(AP/Frank Augstein)

Julian Assange attempts to partner with Silicon Valley's big tech firms against the CIA

After iPhone spying revelations, Wikileaks endorses Microsoft’s call for a digital Geneva convention.

Jefferson Morley
March 11, 2017 12:44AM (UTC)
This article originally appeared on AlterNet.


As cybersecurity experts weighed in and the TV networks asked about Russia connections, Wikileaks editor Julian Assange said his organization’s revelations about CIA hacking operations reveal a growing danger, not just to individual rights, but also to the business models of leading technology firms.


In a livecast press conference, Assange said his organization had shared information from the CIA’s hacking files with leading technology companies, so that they could patch security breaches exploited by the CIA's cyberwar operatives.

“We are working with manufacturers to give them privileged access” to the CIA files, Assange said, in his opening remarks. (The files are available in the Wikileaks site in a vertical called Vault 7.)

WikiLeaks wants to join forces with tech giants against the CIA, and at least two major firms have responded with interest. Apple issued a statement saying that “many” of the latest iOS bugs identified in the Vault 7 documents were already fixed, suggesting that others may have been unknown to the tech giant.

"While our initial analysis indicates that many of the issues leaked today were already patched in the latest iOS,” the Apple statement said, “we will continue work to rapidly address any identified vulnerabilities.”

Samsung, stung by the revelation that the CIA had figured out how to turn Samsung TVs into bedroom spy stations, also responded positively.

"Protecting consumers' privacy and the security of our devices is a top priority at Samsung. We are aware of the report in question and are urgently looking into the matter," the Korean company said.


Corporate high road

Speaking from the Ecuadorian embassy in London, where he has been living for the past four years, Assange also took questions from Twitter.

Amid continuing controversy over Wikileaks' role in the 2016 election, Assange took the high road, emphasizing the commonality between his organization's interests and those of the global high-tech business community.

Assange said Wikileaks had “no opinion” on President Trump’s unsubstantiated claim that the Obama administration had wiretapped his New York residence. He said the 8,700-plus CIA hacking files on the Wikileaks site contained no information on such allegations.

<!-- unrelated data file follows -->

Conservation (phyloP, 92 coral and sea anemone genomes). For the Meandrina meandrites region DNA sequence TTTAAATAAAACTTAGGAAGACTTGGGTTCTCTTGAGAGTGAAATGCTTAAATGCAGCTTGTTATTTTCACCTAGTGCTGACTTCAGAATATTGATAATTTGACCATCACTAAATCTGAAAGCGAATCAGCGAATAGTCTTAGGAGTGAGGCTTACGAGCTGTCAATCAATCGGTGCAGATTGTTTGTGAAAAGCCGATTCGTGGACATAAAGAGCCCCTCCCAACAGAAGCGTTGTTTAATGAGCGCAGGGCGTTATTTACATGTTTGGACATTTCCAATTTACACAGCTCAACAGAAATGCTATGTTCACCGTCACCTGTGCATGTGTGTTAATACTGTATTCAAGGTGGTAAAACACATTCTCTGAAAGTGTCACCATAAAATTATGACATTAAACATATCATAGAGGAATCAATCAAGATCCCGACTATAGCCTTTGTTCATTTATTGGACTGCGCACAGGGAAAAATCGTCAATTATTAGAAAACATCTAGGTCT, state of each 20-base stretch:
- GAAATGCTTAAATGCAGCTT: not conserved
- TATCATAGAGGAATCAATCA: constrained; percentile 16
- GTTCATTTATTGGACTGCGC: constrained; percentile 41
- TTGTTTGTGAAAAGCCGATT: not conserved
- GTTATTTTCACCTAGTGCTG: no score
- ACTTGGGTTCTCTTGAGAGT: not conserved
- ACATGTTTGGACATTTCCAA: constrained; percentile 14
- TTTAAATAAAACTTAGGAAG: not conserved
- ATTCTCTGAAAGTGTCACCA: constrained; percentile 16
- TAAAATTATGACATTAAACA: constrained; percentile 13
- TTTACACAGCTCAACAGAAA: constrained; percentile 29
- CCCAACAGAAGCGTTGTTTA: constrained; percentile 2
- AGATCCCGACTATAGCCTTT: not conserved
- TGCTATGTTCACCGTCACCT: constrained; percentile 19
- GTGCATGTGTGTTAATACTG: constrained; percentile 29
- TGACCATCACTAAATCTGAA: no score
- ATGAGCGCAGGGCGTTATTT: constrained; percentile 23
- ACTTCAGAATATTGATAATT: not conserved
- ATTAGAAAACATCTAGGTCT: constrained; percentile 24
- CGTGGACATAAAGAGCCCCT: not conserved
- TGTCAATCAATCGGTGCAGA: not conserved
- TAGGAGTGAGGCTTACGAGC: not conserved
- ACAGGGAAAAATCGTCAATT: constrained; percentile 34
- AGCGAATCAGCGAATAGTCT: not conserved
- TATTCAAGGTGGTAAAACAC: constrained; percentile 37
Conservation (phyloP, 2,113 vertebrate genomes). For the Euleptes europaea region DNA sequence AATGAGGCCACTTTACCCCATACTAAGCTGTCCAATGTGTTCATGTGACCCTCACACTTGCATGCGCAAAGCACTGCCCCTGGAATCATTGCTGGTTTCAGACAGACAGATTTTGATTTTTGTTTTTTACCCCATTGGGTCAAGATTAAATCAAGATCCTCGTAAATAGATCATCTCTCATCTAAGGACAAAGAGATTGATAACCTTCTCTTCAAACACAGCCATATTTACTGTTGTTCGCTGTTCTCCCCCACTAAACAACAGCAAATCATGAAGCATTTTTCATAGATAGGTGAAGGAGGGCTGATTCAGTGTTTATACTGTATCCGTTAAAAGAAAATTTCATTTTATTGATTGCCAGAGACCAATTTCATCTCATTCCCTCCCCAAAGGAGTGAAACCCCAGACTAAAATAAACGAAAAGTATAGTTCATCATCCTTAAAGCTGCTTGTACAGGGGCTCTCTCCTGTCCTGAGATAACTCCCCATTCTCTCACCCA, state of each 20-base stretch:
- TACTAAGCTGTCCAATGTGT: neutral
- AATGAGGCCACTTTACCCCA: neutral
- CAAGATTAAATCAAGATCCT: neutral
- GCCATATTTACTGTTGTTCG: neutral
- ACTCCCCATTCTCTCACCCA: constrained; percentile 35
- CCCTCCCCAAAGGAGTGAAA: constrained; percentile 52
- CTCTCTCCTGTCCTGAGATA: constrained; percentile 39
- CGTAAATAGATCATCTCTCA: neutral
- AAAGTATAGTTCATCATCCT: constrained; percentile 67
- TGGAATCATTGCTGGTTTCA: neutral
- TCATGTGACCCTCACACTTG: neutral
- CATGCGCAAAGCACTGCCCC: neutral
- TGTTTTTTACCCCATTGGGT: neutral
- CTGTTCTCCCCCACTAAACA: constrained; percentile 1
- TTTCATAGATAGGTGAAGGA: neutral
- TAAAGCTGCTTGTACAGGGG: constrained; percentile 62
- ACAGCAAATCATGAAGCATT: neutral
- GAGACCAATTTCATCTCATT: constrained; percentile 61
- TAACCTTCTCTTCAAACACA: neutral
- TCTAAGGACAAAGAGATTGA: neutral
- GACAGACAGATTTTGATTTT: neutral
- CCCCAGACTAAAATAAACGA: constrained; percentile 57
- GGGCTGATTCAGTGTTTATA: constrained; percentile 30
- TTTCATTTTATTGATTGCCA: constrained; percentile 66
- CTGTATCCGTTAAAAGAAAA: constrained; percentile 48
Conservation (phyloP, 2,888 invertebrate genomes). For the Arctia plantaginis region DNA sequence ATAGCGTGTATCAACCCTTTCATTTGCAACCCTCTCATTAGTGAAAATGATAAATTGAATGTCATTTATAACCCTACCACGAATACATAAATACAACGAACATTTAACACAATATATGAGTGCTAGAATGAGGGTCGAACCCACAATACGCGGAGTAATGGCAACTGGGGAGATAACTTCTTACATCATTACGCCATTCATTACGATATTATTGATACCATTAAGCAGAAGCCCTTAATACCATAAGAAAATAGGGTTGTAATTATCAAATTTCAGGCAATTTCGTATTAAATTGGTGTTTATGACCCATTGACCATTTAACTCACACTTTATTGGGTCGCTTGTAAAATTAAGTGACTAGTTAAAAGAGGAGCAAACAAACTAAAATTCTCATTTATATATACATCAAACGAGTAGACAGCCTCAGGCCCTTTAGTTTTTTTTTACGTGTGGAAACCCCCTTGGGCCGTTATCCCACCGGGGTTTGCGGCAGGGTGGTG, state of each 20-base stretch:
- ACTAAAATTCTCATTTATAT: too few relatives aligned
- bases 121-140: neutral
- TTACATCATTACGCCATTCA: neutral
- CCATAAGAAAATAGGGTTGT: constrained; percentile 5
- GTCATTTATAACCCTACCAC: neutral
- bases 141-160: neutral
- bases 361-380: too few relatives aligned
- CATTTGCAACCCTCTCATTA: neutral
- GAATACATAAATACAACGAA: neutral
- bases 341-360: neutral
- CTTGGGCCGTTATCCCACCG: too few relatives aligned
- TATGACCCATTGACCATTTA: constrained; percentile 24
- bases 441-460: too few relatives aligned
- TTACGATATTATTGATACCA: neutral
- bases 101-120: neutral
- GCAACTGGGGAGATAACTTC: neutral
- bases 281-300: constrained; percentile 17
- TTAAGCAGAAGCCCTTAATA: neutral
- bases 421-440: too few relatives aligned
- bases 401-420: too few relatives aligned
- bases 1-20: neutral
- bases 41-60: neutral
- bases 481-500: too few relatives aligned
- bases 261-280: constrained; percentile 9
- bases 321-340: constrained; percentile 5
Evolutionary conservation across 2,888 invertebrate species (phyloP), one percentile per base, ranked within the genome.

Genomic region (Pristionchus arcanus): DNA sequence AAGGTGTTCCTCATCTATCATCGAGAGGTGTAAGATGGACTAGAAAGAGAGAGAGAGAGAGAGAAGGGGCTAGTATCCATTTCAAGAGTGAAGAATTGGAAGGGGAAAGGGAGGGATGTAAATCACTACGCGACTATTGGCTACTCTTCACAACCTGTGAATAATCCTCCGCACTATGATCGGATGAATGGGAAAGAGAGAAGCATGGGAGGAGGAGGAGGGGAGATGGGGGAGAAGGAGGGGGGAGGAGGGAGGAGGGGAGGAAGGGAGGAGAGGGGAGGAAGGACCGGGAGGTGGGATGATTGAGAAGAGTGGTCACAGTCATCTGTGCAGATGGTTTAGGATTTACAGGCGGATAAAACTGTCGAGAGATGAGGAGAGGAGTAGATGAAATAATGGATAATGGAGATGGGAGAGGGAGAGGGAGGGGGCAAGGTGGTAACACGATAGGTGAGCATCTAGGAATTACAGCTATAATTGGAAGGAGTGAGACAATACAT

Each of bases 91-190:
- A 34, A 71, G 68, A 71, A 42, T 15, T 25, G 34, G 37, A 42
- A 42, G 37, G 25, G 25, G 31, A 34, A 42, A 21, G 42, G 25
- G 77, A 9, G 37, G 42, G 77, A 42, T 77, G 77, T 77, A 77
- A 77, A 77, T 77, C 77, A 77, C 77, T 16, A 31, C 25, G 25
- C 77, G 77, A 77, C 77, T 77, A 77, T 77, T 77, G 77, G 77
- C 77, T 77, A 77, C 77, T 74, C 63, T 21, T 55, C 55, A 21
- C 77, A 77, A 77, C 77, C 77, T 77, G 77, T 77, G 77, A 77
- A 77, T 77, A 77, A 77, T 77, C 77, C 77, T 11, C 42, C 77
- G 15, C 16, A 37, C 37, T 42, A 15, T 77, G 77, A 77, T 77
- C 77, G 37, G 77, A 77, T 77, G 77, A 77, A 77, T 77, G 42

When asked by ABC News if he had ever been paid by the Russian government, Assange said no. He invited journalists to join the Wikileaks staff examination of the Vault 7 documents. He said the group has harvested 22,000 IP addresses associated with CIA cyberwarfare and will seek to identify them all.


Cyber-security experts interviewed by the Washington Post and New York Times said the files probably came from an agency employee or contractor, not a foreign source.

Digital Geneva convention

Assange struck a business-like tone from the start. He endorsed the proposal of Brad Smith, president and chief legal officer of Microsoft, for a "digital Geneva convention.”


He quoted extensively from Smith’s address to a cybersecurity conference in San Francisco last month, where Smith had said, "The tech sector plays a unique role as the internet’s first responders, and we therefore should commit ourselves to collective action that will make the internet a safer place, affirming a role as a neutral digital Switzerland that assists customers everywhere and retains the world’s trust."

Assange, the radical fugitive hacker, echoed Smith, a khaki-clad corporate lawyer, in calling for a digital Geneva convention “that will commit governments to protecting civilians from nation-state attacks in times of peace.”

Assange quoted the Microsoft president as saying “protection against nation-state cyberattacks requires the active assistance of technology companies. “


For the controversial Assange, a pro-corporate posture is not only good public relations, it is also good politics and public policy.

Assange is surely right that CIA hacking poses a commercial threat to the business models of leading multinational corporations. Assange cited one estimate that industry losses could amount to $40 billion.

Engagement with the corporate sector helps Wikileaks' cause. Apple and Samsung didn’t comment on the release of the Vault 7 documents because they like the combative Assange or care about CIA espionage tactics. They responded publicly because they see government-sanctioned hacking as a threat to consumer confidence in their products and thus to their revenues.

Assange doesn’t profess much interest in maximizing Silicon Valley profits, but the creation of a digital Geneva convention would serve the goals of his libertarian organization, which seeks to thwart or restrain secret military and intelligence organizations.


The digital embrace between Wikileaks and Microsoft is a reminder of a 21st-century truism: cyberpolitics makes for strange bedfellows.

Jefferson Morley

Jefferson Morley is a senior writing fellow and the editor and chief correspondent of the Deep State, a project of the Independent Media Institute. He has been a reporter and editor in Washington, D.C., since 1980. He spent 15 years as an editor and reporter at the Washington Post. He was a staff writer at Arms Control Today and Washington editor of Salon. He is the editor and co-founder of JFK Facts, a blog about the assassination of JFK. His latest book is The Ghost: The Secret Life of CIA Spymaster, James Jesus Angleton.

MORE FROM Jefferson Morley

Related Topics ------------------------------------------

Cia Cyberattacks Cybersecurity Julian Assange Microsoft Vault 7 Wikileaks


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